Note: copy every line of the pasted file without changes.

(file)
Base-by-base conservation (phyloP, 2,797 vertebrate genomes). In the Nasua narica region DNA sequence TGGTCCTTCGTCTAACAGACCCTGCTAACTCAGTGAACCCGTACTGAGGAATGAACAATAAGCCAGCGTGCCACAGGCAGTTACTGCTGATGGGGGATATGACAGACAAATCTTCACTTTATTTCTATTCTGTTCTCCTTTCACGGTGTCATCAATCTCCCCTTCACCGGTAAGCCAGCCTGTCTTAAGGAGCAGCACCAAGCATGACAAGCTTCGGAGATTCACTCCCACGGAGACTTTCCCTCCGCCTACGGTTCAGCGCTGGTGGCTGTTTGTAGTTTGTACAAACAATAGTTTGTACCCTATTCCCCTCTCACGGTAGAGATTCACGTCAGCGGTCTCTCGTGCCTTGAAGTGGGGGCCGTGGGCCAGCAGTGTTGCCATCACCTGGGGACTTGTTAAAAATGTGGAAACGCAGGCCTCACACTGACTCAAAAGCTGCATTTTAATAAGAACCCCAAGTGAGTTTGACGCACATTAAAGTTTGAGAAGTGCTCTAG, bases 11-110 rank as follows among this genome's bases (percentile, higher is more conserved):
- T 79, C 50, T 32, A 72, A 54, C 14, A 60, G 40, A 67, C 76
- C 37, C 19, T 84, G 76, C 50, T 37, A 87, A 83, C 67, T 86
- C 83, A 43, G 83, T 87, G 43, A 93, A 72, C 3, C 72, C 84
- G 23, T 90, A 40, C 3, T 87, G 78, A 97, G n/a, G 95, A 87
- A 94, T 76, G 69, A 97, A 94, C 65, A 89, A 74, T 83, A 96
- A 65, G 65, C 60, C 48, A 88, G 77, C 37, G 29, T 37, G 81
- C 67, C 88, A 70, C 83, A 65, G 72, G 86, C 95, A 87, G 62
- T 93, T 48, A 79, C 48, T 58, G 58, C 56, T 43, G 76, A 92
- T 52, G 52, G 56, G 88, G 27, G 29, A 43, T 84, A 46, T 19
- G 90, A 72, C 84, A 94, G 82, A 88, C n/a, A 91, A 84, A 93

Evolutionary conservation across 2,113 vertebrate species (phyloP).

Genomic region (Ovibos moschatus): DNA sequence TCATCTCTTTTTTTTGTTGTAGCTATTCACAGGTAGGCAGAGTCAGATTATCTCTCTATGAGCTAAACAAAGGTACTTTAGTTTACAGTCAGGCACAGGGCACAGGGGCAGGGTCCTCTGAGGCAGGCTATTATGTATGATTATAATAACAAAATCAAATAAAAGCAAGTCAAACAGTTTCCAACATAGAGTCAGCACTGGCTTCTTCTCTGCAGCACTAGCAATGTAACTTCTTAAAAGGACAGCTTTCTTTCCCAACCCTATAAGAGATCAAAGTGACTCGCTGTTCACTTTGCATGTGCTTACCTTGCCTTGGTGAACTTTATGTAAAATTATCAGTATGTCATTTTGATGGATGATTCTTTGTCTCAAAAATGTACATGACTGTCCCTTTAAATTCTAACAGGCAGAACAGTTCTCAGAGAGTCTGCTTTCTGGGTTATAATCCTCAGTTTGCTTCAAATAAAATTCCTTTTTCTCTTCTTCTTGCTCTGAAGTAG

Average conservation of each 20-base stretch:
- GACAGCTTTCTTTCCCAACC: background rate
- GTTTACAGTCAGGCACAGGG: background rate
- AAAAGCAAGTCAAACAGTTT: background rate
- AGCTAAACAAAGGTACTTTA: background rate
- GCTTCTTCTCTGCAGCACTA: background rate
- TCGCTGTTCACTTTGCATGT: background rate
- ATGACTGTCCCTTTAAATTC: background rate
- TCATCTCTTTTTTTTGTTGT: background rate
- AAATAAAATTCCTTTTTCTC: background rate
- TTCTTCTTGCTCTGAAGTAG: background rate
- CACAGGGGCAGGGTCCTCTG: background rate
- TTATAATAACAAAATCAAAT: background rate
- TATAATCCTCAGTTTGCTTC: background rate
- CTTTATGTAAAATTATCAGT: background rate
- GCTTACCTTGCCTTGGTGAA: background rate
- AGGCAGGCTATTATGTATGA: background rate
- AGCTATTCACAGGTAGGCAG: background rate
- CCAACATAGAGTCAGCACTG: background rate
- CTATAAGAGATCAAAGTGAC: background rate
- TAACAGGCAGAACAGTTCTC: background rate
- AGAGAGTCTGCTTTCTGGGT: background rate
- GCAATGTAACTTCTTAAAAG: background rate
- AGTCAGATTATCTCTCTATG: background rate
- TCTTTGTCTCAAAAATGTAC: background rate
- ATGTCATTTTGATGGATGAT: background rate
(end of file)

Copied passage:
Base-by-base conservation (phyloP, 2,797 vertebrate genomes). In the Nasua narica region DNA sequence TGGTCCTTCGTCTAACAGACCCTGCTAACTCAGTGAACCCGTACTGAGGAATGAACAATAAGCCAGCGTGCCACAGGCAGTTACTGCTGATGGGGGATATGACAGACAAATCTTCACTTTATTTCTATTCTGTTCTCCTTTCACGGTGTCATCAATCTCCCCTTCACCGGTAAGCCAGCCTGTCTTAAGGAGCAGCACCAAGCATGACAAGCTTCGGAGATTCACTCCCACGGAGACTTTCCCTCCGCCTACGGTTCAGCGCTGGTGGCTGTTTGTAGTTTGTACAAACAATAGTTTGTACCCTATTCCCCTCTCACGGTAGAGATTCACGTCAGCGGTCTCTCGTGCCTTGAAGTGGGGGCCGTGGGCCAGCAGTGTTGCCATCACCTGGGGACTTGTTAAAAATGTGGAAACGCAGGCCTCACACTGACTCAAAAGCTGCATTTTAATAAGAACCCCAAGTGAGTTTGACGCACATTAAAGTTTGAGAAGTGCTCTAG, bases 11-110 rank as follows among this genome's bases (percentile, higher is more conserved):
- T 79, C 50, T 32, A 72, A 54, C 14, A 60, G 40, A 67, C 76
- C 37, C 19, T 84, G 76, C 50, T 37, A 87, A 83, C 67, T 86
- C 83, A 43, G 83, T 87, G 43, A 93, A 72, C 3, C 72, C 84
- G 23, T 90, A 40, C 3, T 87, G 78, A 97, G n/a, G 95, A 87
- A 94, T 76, G 69, A 97, A 94, C 65, A 89, A 74, T 83, A 96
- A 65, G 65, C 60, C 48, A 88, G 77, C 37, G 29, T 37, G 81
- C 67, C 88, A 70, C 83, A 65, G 72, G 86, C 95, A 87, G 62
- T 93, T 48, A 79, C 48, T 58, G 58, C 56, T 43, G 76, A 92
- T 52, G 52, G 56, G 88, G 27, G 29, A 43, T 84, A 46, T 19
- G 90, A 72, C 84, A 94, G 82, A 88, C n/a, A 91, A 84, A 93

Evolutionary conservation across 2,113 vertebrate species (phyloP).

Genomic region (Ovibos moschatus): DNA sequence TCATCTCTTTTTTTTGTTGTAGCTATTCACAGGTAGGCAGAGTCAGATTATCTCTCTATGAGCTAAACAAAGGTACTTTAGTTTACAGTCAGGCACAGGGCACAGGGGCAGGGTCCTCTGAGGCAGGCTATTATGTATGATTATAATAACAAAATCAAATAAAAGCAAGTCAAACAGTTTCCAACATAGAGTCAGCACTGGCTTCTTCTCTGCAGCACTAGCAATGTAACTTCTTAAAAGGACAGCTTTCTTTCCCAACCCTATAAGAGATCAAAGTGACTCGCTGTTCACTTTGCATGTGCTTACCTTGCCTTGGTGAACTTTATGTAAAATTATCAGTATGTCATTTTGATGGATGATTCTTTGTCTCAAAAATGTACATGACTGTCCCTTTAAATTCTAACAGGCAGAACAGTTCTCAGAGAGTCTGCTTTCTGGGTTATAATCCTCAGTTTGCTTCAAATAAAATTCCTTTTTCTCTTCTTCTTGCTCTGAAGTAG

Average conservation of each 20-base stretch:
- GACAGCTTTCTTTCCCAACC: background rate
- GTTTACAGTCAGGCACAGGG: background rate
- AAAAGCAAGTCAAACAGTTT: background rate
- AGCTAAACAAAGGTACTTTA: background rate
- GCTTCTTCTCTGCAGCACTA: background rate
- TCGCTGTTCACTTTGCATGT: background rate
- ATGACTGTCCCTTTAAATTC: background rate
- TCATCTCTTTTTTTTGTTGT: background rate
- AAATAAAATTCCTTTTTCTC: background rate
- TTCTTCTTGCTCTGAAGTAG: background rate
- CACAGGGGCAGGGTCCTCTG: background rate
- TTATAATAACAAAATCAAAT: background rate
- TATAATCCTCAGTTTGCTTC: background rate
- CTTTATGTAAAATTATCAGT: background rate
- GCTTACCTTGCCTTGGTGAA: background rate
- AGGCAGGCTATTATGTATGA: background rate
- AGCTATTCACAGGTAGGCAG: background rate
- CCAACATAGAGTCAGCACTG: background rate
- CTATAAGAGATCAAAGTGAC: background rate
- TAACAGGCAGAACAGTTCTC: background rate
- AGAGAGTCTGCTTTCTGGGT: background rate
- GCAATGTAACTTCTTAAAAG: background rate
- AGTCAGATTATCTCTCTATG: background rate
- TCTTTGTCTCAAAAATGTAC: background rate
- ATGTCATTTTGATGGATGAT: background rate